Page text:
The Titanic Museum

Can the Titanic have anything to teach us about Christianity? Let’s talk about it on Deeper Waters.

Today, my wife and I spent all day in the Pigeon Forge/Gatlinburg area and the first place we stopped at was the Titanic Museum. We wish to thank our friend Michelle Fahidy, who let us come in for a month designed to apppreciate those in ministry and also provided us with a copy of a book by someone who was speaking there who tells the story of one man on the Titanic and how his faith impacted him. She told us that the man who wrote the book decided to into ministry upon hearing about this story.

When my wife and I came up there, we were each given a boarding pass to represent someone who was on the ship. My wife got Kate Herman, who was supposedly 24 at the time when she got on the ship. (The pass we got said 24 though the online information seems a bit different.) I got Lawrence Beesley, who I got told was 34. That was quite odd for both of us seeing as at the time of writing this, my wife is 24 and I am 34. Even more amusing is that Lawrence was an avid reader who when he heard the ship was going down went back to the cabin to get his books.

Yeah. Sounds like yours truly here.

The museum has several artifacts from the Titanic and you are given a listening device at the start. When you see a number written somewhere, you key it in and you can hear a recorded account concerning what you are seeing. Sometimes, you can hear some added commentary if you push in additional numbers that are given to you during a recording. There are even numbers that can be used for youth.

When you get to the iceberg part, things change drastically. Immediately, the atmosphere is colder to match what happened. You can put your hand in the water which is set at 28 degrees. Why that temperature? Because that’s supposed to be the temperature of the water the night the Titanic hit and sunk. I could hardly bear having my hand in such water for a minute, and I wanted to have it in as long as I could to impress my wife. I can hardly imagine what it would be like to have to stay floating in that water.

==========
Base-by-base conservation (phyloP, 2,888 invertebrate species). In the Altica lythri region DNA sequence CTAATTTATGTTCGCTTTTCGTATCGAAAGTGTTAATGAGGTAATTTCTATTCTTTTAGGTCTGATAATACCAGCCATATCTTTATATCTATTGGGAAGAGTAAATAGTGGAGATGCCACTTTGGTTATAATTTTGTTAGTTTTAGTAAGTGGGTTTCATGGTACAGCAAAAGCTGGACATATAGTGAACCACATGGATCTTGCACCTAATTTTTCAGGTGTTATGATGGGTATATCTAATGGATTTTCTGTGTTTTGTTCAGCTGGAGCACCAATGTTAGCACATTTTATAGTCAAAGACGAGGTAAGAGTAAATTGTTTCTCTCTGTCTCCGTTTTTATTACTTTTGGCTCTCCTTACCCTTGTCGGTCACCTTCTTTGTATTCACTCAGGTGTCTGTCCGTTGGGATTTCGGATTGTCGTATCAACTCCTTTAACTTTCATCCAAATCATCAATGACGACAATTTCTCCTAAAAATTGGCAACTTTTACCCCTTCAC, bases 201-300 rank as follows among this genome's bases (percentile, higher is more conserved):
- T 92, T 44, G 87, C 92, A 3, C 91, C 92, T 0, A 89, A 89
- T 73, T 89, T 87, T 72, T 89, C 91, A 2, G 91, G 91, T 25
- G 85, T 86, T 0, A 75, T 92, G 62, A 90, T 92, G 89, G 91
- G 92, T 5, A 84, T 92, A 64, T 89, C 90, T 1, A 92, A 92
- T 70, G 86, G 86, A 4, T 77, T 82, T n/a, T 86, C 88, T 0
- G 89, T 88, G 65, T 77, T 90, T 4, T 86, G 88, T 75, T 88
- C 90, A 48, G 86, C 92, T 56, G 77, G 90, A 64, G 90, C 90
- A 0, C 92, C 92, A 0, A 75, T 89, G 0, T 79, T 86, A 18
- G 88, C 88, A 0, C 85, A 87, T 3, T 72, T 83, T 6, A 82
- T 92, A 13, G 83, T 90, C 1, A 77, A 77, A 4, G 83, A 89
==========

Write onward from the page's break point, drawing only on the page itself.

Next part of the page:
So what does this have to do with Christianity?

A number of people got on that boat expecting to get to their destination safely. After all, it was unsinkable. A number of ministers were on the boat and as the ship went down, they were urging people to get right with God and giving away their life jackets and seats in the life boats. There were husbands and wives that refused to part at all and if one died, the other died as well. The ship that was supposed to be safe due to being unsinkable was not.

Of course, a lesson we get out of that immediately is pride. 1 John warns us about the pride of life. None of us is promised another day normally and too many of us have the idea that we are too big to fail. We are not. We are all prone to various weaknesses and struggles. Some thought the Titanic was in fact challenging reality by claiming nothing could sink it. Perhaps they were right on the motives of some and perhaps that’s something that led to sinking.

The second point is that since no one is promised another day, the time to do that which we ought to do is today. Today is the day to be a good spouse to your spouse. Today is the day to be a good parent to your children. Today is the day to serve Jesus the way that you’ve always wanted to serve Him. Celebrate every day. You not only know what tomorrow will or will not bring, but you do not know if tomorrow will ever come.

The Titanic Museum if you’re in the area any time is a great place to go to. You will learn plenty about the Titanic and I found it gripping as well thinking about all these people who died on that fateful day. The Titanic museum brings it all home. Let it be a reminder of how suddenly life can be gone. We are but a mist that is here today and gone tomorrow. Let’s make a difference today.

In Christ,

Nick Peters

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One Response to “The Titanic Museum”

  1. Mark Says:

    Very well said.

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